Construction of Emotional Intelligence Scale for Handball Coaches in Iraq

Ibero-American Journal of Exercise and Sports Psychology

Full Length Research Article - (2023) Volume 18, Issue 2

Construction of Emotional Intelligence Scale for Handball Coaches in Iraq

Fouad Muttib Hussain*
*Correspondence: Fouad Muttib Hussain, College of Physical Education and Sport Sciences, University of Baghdad, Iraq, Email:
College of Physical Education and Sport Sciences, University of Baghdad, Iraq

Received: 09-Mar-2023 Accepted: 23-Mar-2023 Published: 23-Mar-2023


The aim of this study was to construct Emotional Intelligence (EI) scale for handball coaches in Iraq. EI is considered to be an important measure of success. There are many EI scales to measure EI of doctors, players, managers, and common people but it has been noticed that there was a research gap of EI Scale for handball coaches in Iraq. The EI scale was for handball coaches in accordance with Daniel Goleman's Model (Goleman,1998). The scale's reliability, and validity are tested through various statistical measures and the final scale is designed.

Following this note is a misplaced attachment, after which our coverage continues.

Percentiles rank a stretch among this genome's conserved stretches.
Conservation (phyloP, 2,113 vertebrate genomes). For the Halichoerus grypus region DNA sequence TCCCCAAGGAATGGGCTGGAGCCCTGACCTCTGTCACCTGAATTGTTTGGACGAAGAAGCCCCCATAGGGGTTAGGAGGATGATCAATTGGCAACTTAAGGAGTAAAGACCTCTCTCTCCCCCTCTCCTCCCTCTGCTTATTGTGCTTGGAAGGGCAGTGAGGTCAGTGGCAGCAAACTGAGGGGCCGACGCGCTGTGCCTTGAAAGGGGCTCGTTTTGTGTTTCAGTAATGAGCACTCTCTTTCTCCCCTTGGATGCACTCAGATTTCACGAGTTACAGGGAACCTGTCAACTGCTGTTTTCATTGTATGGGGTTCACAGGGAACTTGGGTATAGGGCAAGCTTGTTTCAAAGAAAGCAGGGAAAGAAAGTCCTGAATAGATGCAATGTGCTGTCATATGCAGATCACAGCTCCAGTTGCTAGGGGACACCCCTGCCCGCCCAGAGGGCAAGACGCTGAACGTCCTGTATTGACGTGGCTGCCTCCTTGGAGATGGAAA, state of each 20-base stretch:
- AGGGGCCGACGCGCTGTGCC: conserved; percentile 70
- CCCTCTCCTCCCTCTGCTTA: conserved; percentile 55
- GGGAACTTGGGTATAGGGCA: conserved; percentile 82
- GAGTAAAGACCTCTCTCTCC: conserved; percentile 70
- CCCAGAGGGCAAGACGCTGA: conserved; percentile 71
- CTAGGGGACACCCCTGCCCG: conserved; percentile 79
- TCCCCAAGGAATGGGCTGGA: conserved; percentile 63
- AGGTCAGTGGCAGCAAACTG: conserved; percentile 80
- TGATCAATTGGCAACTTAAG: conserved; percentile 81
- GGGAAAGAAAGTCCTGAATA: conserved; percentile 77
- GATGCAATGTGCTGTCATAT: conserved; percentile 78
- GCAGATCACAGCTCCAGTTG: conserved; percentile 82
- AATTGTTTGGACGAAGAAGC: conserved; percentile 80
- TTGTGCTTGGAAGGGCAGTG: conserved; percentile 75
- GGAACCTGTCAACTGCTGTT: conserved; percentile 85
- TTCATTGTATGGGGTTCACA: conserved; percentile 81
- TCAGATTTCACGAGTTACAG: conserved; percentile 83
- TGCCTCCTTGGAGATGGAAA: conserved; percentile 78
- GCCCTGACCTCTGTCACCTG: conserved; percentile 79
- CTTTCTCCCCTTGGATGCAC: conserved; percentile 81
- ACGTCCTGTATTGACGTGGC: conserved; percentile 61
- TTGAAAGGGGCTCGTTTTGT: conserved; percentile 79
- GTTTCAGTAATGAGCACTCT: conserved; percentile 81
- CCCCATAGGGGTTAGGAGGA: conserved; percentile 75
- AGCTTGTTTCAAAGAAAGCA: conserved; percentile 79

Sport psychology. Emotional intelligence. Daniel goleman model. Handball Coaches.



El objetivo del presente estudio fue construir una escala de Inteligencia Emocional (IE) para entrenadores de balonmano en Irak. La IE es una medida importante del éxito. Hay muchas escalas de IE para medir la IE de médicos, jugadores, gerentes y personas comunes, pero se ha notado que había una brecha en la investigación de la Escala de IE para entrenadores de balonmano en Irak. La escala de IE fue para entrenadores de balonmano de acuerdo con el Modelo de Daniel Goleman (Goleman, 1998). La confiabilidad y validez de la escala se prueban a través de varias medidas estadísticas y se diseña la escala final.

Palabras Clave: Psicología del deporte. Inteligencia emocional. Modelo de Daniel Goleman. Entrenadores de balonmano.